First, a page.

You little ripper – a public service bleg

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This webpage surveys the various products on offer to rip (a groovy word meaning ‘record’ I guess) streaming video and audio into files like MP3 files.heads.gif

I’m not too interested in video, but occasionally want to convert a streaming audio into an MP3 file. yelling-609437.jpgSo in the very likely event that there’s good advice out there on this matter, I’m asking for it. What I (and perhaps other Troppodillians) am (should this word be ‘are’?) after is a program that’s as easy as possible to use, not chock full of features that will confuse me without giving me any capability I’m likely to use. And of course the closer to free it is – the better.

And the page on MP3 ‘rippers’ is here.

Pictures courtesy of a quick Google Image search of “person with headphones”. I guess people will differ in which one they prefer. But there’s no doubt they add a bit of colour and movement!

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Jc
Jc
14 years ago

nice head shot , nick. who’s the blond on the right?

invig
14 years ago

i use FreeRIP (windows). Its free but still well supported with a CD database, but you have to convert into Ogg-Vorbis (rather than MP3, but i think all players read it fine) if you want to go over 128kbps.

Francis Xavier Holden
14 years ago

Audacity is my favourite for most simple sound tasks. It’s FREE and well featured. It will capture streaming depending on your sound card. It will then export/convert your files as MP3 if you want. Licensed under the GNU General Public License (GPL). Runs on Linux/PC/MAC.

My other favourite (player) is Media Monkey – FREE – cos it plays FLAC as well as MP3 etc. It will also convert from superior FLAC straight to MP3. It will burn too but I like to use different programs for burning and extracting.

Gold Audio Geek Standard for extraction is FREE EAC (Exact Audio Copy)

I use JUICE a FREE GPL Linux/PC/MAC program to auto download podcasts and store then so that months later I can wonder what they are and delete them without listening.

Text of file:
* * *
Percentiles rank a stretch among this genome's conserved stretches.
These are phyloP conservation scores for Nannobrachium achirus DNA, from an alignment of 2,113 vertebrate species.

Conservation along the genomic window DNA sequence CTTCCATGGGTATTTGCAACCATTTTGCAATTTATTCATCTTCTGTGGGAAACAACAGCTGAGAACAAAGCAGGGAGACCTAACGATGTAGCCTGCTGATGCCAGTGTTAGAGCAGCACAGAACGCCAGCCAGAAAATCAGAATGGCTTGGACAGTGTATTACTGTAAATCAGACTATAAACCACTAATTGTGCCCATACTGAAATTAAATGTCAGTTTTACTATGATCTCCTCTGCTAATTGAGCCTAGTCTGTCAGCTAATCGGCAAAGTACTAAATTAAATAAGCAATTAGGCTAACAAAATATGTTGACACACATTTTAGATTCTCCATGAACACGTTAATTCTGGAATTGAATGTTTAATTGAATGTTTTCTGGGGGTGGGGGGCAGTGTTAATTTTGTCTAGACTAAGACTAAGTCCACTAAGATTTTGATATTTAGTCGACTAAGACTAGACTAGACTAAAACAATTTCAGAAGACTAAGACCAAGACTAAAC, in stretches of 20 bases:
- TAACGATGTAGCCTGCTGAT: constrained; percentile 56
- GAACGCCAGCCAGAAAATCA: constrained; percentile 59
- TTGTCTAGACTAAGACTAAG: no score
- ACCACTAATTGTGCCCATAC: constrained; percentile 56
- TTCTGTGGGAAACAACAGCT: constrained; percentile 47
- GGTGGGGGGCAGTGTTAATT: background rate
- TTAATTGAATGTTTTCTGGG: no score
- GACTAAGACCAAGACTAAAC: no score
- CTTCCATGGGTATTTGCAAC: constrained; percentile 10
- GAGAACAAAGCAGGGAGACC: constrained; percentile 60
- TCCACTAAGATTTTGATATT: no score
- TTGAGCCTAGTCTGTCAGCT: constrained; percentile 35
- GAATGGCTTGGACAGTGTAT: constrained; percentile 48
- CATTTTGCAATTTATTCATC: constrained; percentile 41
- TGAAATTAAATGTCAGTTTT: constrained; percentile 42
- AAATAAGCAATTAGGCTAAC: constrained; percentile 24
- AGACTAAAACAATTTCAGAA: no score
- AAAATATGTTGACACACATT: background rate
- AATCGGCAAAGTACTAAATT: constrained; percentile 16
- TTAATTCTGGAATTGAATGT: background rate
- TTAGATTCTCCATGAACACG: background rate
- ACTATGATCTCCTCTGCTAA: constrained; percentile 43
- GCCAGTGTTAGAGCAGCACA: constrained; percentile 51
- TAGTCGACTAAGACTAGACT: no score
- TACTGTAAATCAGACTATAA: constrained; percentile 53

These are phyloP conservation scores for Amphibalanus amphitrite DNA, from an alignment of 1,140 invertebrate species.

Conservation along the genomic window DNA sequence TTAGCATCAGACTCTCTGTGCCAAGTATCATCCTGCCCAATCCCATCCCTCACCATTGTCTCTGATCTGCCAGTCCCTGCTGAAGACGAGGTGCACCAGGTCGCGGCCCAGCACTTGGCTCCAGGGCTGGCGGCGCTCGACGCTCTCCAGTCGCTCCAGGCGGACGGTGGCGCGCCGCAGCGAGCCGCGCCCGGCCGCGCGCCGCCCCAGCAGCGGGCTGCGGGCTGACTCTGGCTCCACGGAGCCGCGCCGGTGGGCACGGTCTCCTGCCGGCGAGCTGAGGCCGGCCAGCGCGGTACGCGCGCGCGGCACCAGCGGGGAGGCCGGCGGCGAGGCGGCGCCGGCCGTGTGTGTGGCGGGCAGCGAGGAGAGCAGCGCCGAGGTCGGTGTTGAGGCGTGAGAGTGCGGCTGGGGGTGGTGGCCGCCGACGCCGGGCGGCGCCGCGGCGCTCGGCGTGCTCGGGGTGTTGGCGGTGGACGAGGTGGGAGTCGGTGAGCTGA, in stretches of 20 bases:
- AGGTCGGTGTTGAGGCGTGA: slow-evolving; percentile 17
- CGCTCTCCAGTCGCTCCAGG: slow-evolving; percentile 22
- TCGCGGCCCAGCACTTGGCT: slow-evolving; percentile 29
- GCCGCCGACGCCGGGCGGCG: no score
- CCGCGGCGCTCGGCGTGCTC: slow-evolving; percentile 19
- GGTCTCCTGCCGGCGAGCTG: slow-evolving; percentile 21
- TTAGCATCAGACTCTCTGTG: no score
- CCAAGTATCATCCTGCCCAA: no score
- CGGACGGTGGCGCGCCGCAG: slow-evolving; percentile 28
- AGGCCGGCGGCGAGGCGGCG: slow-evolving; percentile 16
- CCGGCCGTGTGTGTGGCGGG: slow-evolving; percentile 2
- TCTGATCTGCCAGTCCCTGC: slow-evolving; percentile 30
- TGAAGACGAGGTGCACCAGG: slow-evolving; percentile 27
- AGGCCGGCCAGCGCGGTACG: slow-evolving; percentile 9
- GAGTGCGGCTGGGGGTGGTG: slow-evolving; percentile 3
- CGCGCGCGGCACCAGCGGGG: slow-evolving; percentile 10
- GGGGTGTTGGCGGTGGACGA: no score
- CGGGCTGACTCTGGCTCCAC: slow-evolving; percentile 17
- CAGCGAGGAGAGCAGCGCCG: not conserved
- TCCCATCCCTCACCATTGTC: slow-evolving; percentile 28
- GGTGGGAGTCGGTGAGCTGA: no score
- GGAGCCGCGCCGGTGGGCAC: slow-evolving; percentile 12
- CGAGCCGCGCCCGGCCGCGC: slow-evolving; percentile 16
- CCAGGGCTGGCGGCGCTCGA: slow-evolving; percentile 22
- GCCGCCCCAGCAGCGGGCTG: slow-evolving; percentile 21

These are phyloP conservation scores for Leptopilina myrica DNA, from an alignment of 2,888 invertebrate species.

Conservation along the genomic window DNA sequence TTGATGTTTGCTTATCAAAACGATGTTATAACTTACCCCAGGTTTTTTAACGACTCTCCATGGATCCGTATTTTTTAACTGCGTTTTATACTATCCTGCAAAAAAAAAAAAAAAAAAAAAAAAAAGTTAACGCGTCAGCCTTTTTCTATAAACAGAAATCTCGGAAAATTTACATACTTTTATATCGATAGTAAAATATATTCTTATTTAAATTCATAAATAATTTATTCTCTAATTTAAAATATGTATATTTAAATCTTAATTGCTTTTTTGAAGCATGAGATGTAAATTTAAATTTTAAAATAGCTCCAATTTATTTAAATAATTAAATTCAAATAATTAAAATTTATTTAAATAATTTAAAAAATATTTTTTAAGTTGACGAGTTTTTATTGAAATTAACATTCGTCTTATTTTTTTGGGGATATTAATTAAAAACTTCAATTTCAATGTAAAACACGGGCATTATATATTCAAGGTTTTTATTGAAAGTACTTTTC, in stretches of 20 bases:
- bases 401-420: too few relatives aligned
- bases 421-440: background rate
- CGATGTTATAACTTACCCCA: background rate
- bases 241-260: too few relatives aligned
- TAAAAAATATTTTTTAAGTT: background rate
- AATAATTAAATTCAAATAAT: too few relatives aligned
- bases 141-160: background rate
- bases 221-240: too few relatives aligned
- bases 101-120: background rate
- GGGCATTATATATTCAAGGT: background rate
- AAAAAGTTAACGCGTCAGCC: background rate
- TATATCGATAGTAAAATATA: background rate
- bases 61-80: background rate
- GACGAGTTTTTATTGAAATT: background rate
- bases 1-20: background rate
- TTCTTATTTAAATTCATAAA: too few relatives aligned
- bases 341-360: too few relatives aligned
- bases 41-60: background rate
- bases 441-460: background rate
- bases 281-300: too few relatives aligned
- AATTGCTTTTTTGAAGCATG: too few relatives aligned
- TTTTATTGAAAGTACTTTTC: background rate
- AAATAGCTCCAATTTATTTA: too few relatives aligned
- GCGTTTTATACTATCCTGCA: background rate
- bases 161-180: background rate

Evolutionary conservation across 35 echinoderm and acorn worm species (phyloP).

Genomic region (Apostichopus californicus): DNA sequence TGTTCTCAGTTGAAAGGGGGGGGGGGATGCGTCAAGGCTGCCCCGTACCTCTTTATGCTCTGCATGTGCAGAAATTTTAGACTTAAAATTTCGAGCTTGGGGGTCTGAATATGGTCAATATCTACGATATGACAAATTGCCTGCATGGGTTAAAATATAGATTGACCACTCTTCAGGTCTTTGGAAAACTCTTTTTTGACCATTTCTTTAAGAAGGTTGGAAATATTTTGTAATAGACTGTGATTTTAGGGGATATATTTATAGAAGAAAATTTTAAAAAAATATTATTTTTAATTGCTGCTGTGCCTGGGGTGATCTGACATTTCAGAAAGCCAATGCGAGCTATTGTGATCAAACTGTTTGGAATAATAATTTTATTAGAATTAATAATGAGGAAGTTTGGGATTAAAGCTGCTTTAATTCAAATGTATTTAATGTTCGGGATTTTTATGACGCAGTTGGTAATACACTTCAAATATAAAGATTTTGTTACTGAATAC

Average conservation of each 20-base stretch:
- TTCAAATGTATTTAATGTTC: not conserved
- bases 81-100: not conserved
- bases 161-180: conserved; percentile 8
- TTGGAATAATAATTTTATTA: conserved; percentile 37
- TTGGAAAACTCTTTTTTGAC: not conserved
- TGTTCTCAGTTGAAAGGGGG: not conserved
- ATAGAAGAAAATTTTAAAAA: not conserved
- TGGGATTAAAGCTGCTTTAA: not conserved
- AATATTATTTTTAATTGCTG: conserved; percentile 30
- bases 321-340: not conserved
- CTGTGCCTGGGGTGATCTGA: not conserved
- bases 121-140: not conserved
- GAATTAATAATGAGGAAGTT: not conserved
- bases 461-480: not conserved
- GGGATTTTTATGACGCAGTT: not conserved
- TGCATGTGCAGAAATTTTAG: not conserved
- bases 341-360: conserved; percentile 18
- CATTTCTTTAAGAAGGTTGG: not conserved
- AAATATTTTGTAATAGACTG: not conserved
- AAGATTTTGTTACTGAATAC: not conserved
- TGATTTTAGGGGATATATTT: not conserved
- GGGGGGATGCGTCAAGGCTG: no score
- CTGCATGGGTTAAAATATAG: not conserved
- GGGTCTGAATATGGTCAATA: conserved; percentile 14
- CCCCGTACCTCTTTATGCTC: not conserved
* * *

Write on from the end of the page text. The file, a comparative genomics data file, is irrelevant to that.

David
David
14 years ago

Just so you know where “RIP” came from:

It’s an abbreviation for “Raster Image Processor”. This is the bit in a laser printer that converts a printer file into the pattern of dots the printer actually puts on the paper. (A “raster” image is a “bitmap” image – a digital image made of dots).

These days every computer and laser printer does its own “RIPping”, but in the early days of digital graphic (mid 1980s), this was a separate process done on an expensive machine called a…RIP.

So people would say “can you RIP this file”, “I’ve just got to RIP it” etc.

In digital video, the terminology for (essentially) the same thing is “rendering).

When you’re converting analogue audio to digital, you’re doing more-or-less the same thing – making a digital file out of something else. So I guess people started picking up the graphics term.

Since then it has morphed into covering any kind of file extraction and conversion (probably because “ripping off” also seems to fit some of these activities).

There, aren’t you glad you know that now?

D

zoot
zoot
14 years ago

I can heartily recommend Total Recorder (Windows), but it does cost about $18 (US)

Robert Merkel
14 years ago

Ogg Vorbis is a free software thing – unlike MP3, there’s no patent uncertainty surrounding its use.